dinsdag 30 juli 2013

Moral vacuum

Most of us, at least outside the bible belts, are not afraid anymore of an allmighty, punishing God who monitors all of our comings and goings. And as to the omnipotence of nature, we mostly feel (rightly or not) we manage to reduce it to acceptable proportions.

It feels like progress that we are more able to relativize the absolute demands of the high authorities of the past, so that there is no longer a massive set of rules that everyone must obey. We now believe that every person has a right to their own opinions and that other opinions should be respected, even if it produces a multitude of viewpoints.

But where does that progress bring us? Does this trend not necessarily end in a cacophony of opinions and touchiness, or otherwise in aimlessness and indifference?

The Dutch historian Thijs Kleinpaste treats that question. Indeed, he says, we accept each other's equality, but there are many indications that we hardly want to consider the implications. Because real equality would mean that we are aware of the tragedy associated with the collision of several conflicting but legitimate views. Plurality of views means that irreconcilable opinions rubb painfully against each other and that nevertheless you want to keep it that way, says Kleinpaste.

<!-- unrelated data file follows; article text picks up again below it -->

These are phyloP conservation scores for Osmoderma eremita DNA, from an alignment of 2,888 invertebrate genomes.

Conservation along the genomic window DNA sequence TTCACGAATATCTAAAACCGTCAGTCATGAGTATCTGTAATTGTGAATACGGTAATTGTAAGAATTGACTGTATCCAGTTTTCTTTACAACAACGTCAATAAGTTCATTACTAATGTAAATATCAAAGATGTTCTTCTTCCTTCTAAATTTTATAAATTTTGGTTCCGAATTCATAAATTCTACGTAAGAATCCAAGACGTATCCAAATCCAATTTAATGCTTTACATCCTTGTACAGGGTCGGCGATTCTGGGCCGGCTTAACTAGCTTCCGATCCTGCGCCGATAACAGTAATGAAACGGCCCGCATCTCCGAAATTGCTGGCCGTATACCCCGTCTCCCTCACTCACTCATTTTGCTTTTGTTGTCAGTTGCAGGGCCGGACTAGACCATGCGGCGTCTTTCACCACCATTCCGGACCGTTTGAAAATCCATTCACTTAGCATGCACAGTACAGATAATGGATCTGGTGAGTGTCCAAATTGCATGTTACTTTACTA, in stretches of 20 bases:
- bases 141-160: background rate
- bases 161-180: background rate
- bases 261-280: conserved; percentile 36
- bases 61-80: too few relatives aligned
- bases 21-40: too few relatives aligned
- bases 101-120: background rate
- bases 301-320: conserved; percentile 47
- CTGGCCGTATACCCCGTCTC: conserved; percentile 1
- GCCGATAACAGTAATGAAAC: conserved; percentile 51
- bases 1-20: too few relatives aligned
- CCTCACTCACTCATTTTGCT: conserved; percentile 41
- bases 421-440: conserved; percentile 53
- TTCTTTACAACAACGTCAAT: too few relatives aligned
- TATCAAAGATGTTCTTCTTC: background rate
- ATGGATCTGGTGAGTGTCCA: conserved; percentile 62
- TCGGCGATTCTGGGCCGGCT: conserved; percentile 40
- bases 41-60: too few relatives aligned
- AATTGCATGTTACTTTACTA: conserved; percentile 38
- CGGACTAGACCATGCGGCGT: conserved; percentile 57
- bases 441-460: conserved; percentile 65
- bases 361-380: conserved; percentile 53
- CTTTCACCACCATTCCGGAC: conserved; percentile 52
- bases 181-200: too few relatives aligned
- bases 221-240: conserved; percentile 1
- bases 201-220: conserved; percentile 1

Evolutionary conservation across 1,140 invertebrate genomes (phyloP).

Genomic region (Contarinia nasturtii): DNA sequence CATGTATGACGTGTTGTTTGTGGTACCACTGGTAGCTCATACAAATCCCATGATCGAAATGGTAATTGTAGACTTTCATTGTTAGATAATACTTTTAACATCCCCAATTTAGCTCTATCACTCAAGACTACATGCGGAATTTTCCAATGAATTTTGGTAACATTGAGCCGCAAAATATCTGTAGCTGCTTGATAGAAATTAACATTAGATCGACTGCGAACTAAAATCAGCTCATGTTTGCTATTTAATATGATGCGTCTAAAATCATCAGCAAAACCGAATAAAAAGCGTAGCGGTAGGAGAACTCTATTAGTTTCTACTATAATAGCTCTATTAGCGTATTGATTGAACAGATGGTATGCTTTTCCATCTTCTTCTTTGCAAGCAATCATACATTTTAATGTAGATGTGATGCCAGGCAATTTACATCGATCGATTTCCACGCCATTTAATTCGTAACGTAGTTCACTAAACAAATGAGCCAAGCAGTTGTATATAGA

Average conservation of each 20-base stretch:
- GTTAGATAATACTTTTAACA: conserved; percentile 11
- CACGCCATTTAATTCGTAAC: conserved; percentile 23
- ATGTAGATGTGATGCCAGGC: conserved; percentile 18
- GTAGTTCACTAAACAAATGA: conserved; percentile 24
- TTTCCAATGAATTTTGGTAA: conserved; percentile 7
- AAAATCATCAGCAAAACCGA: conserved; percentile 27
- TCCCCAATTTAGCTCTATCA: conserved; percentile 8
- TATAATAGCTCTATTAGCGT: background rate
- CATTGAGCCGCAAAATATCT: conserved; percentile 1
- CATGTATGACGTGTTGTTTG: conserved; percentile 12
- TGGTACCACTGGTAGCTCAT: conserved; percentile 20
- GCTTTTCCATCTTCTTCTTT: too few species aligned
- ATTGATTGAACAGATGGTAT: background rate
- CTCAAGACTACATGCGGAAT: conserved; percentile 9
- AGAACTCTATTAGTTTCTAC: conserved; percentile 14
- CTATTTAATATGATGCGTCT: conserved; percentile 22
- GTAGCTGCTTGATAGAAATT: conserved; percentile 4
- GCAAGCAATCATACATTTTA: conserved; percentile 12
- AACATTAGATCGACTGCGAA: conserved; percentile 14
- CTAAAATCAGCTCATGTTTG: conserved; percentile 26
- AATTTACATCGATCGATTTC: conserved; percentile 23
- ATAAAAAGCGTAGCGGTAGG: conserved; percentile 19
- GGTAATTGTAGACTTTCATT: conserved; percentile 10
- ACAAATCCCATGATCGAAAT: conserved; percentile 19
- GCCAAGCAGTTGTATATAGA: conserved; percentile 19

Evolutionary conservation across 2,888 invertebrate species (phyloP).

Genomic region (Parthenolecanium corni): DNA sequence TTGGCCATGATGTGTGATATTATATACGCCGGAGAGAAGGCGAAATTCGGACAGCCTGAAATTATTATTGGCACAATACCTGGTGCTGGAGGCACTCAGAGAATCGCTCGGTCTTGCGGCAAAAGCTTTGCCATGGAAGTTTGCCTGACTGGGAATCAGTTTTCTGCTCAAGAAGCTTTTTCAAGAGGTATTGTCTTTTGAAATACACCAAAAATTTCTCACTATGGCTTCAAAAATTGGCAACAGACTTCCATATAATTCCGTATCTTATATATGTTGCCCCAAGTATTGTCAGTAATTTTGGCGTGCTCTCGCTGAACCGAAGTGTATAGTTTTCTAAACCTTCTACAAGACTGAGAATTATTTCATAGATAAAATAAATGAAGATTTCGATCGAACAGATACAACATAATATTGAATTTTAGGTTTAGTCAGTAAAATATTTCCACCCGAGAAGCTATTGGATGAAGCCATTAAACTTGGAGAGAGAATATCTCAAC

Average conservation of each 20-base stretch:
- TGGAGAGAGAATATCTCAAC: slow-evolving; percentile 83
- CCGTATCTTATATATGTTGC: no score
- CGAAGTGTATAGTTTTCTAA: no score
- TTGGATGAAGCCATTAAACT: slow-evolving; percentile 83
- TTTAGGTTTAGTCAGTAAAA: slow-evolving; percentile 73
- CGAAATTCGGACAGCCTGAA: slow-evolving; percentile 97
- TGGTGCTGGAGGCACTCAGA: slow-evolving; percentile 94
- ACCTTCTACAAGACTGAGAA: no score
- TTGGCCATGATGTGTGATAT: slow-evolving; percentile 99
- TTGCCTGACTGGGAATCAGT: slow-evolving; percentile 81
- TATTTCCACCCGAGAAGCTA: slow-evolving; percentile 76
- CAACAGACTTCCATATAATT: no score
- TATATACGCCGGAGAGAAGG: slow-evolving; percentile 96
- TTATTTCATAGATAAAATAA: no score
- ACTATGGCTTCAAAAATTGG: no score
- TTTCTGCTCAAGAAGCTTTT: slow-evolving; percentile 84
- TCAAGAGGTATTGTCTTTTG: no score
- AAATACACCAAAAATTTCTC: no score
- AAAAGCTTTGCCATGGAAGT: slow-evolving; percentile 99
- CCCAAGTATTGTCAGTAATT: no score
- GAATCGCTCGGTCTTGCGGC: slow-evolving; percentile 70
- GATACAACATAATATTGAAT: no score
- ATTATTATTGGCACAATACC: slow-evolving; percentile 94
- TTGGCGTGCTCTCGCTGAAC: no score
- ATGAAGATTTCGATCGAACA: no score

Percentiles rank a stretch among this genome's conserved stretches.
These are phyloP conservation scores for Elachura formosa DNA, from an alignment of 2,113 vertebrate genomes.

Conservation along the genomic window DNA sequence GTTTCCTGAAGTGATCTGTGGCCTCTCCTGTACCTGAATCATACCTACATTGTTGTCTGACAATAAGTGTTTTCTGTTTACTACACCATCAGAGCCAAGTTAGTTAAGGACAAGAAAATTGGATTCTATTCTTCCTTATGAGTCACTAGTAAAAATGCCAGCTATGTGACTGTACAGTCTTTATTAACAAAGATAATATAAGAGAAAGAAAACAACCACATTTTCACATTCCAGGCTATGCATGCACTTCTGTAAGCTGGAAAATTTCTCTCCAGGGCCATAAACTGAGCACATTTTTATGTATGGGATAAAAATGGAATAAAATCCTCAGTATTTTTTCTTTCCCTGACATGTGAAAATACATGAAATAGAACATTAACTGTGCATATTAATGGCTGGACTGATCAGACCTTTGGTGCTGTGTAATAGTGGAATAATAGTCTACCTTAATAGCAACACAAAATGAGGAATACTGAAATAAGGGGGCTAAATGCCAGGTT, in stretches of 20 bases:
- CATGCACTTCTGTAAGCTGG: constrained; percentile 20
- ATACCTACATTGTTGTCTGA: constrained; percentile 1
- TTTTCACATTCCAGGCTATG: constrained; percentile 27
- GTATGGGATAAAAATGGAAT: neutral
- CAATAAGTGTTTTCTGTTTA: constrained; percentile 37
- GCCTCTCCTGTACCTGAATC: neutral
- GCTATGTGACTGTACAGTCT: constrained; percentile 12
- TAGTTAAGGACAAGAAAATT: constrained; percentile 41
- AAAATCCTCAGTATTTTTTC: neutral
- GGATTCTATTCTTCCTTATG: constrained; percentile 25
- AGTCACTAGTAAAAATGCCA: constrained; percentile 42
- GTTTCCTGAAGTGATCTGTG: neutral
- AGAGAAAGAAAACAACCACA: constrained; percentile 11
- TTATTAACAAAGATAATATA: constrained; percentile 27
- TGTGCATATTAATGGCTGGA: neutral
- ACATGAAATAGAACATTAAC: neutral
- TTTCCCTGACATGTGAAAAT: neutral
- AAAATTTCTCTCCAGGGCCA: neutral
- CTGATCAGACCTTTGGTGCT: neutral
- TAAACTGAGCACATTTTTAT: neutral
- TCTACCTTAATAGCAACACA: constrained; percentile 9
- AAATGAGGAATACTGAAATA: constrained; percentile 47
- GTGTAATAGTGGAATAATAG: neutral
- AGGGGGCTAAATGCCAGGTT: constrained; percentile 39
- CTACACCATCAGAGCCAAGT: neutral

Michael Sandel discusses the same question. He notes that with the disappearance of the great moral legislators (God and Nature) also the moral debate has disappeared. Important issues are only addressed yet in a technocratic or administrative way. We are so aware of the fact that we think differently about the public good, that in the public domain we try to be as neutral as possible and set aside our moral convictions. Hence the embrace of the concept of the free market: that is supposed to be neutral also.

But meanwhile, Sandel says, people yearn for public debate on major ethical issues. He notes that with his students. During debate colleges their faces radiate because they feel included in a community by the debate. Precisely because of the respectful exchange of views, however different, a sense of belonging is created.

But apparently that happens too seldom, Sandel thinks. You might conclude that progress has not yet sufficiently advanced. We hang halfway: God and nature can not scare us any longer with absoluta, nor do they give us moral guidelines. But there is nothing yet which has come instead.

What could possibly take its place? What is needed so that we again get the feeling that something is at stake?

In line with what Sandel says, I think we can take each our own and other people's opinions more seriously. With the effect that we not just tacitly allow everyone to have his opinion, but that we more actively question each other's views. Not in a panting or sensational way, but definitely curiously and eagerly. Because strange enough, that creates commonality.

Also see Holy Fire, Polyphony and Secular Varieties